So, to keep things simple, I’m recommending that you pursue using a local cooperative bank or credit union. These banks have a commitment to benefiting their members and not outside investors, which leaves them less vulnerable to schemes for short-term gains. In addition, they typically have higher savings account interest rates and better financing terms.
https://www.aspiration.com/summit/aim (bank program to track your ethical spending)
Tony’s Chocolonely $.87/ solid oz - slave-free, fair trade, minimal pesticides/chemicals, sustainability focus,100% recycled packaging
Alter Eco $2.44/solid oz, Certified B Corp, Fair trade, organic, carbon neutral, focus on sustainable packaging
Equal Exchange $1.43/ solid oz - organic, fair trade, cooperative owned
Chocolove $.95/oz - fair trade, rain forest alliance, organic, sustainable palm oil,
Theo $1/ solid oz - organic, fair trade, vegan
Newman’s Own $3.06/ solid oz - organic, rain forest alliance, donates 100% profits
Divine -- $1.33/ solid oz - direct trade, farmer cooperative owned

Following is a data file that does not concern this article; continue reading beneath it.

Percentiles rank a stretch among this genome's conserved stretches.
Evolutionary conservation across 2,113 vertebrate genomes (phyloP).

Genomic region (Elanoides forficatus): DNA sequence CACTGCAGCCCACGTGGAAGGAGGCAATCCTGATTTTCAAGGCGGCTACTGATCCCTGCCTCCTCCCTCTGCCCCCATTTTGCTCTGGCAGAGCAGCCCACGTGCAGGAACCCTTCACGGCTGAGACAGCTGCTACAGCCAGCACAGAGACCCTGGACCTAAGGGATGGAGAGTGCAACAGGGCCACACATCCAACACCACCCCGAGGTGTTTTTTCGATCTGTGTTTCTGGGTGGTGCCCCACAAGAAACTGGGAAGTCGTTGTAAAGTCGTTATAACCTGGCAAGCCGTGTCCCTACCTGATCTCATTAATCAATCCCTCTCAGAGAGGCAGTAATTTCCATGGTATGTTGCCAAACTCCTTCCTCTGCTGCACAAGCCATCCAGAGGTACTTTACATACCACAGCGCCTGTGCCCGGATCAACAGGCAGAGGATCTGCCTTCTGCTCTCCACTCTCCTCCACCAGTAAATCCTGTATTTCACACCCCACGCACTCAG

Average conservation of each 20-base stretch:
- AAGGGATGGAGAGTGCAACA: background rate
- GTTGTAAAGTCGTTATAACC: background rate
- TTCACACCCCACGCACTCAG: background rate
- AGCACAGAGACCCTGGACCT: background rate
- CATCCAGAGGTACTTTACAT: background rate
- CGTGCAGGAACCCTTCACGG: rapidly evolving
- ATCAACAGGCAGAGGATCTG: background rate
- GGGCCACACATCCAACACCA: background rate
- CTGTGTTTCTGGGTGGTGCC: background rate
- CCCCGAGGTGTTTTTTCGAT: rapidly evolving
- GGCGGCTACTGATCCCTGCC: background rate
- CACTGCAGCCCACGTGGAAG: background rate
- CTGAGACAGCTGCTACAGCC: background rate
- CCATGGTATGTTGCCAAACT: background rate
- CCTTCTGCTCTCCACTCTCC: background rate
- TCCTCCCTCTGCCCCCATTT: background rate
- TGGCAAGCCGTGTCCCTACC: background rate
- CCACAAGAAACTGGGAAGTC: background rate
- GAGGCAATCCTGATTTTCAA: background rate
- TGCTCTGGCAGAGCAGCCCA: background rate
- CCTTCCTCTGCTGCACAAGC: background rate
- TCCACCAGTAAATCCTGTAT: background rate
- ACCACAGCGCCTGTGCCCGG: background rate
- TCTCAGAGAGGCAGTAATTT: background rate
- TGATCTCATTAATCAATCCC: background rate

Taza - $1.30 /oz organic, vegan, direct trade
Dandelion Chocolate $5/ solid oz - direct trade, ethically sourced
Askinosie - $2.83/ solid oz, direct trade, vegan
Amano - $4.66 / solid oz small batch, “fairly traded”
There are some serious problems with the farming of cacao. Sixty percent of the worlds chocolate comes from Africa, and most of the farmers are living in drastic poverty, and this incentivizes farming families to utilize child labor, keeping them out of schools for a chance for a better future. On top of that, some farmers intentionally traffick children with the promises of good pay then treat them as slaves. For more details watch the Dark Side of Chocolate documentary.
As a food item, there are the standard environmental concerns: cultivation, transportation, processing, & packaging. The cacao ideally would be grown organic, however this is rare in the chocolate world, as it’s hard to encourage struggling farmers to adopt new practices. Most advocates for ethically sourced cacao are trying to address the poverty issue first before advancing organic practices. Regarding transportation, the cacao is only grown in tropical regions, so it has to be transported overseas and imported adding to its carbon footprint. Processing wise, most chocolate is roasted; however, a new trend is “raw” chocolate. The raw variety should technically have a lower carbon footprint and additionally is marketed as having better nutrition and antioxidants (though not verified by any studies). A lot of chocolate manufacturers add in palm oil which has its own environmental issues, so best to avoid that additive. Packaging-wise, chocolate should ideally be plastic-free (goodbye “fun sized” individually wrapped up little turds you like to call chocolate).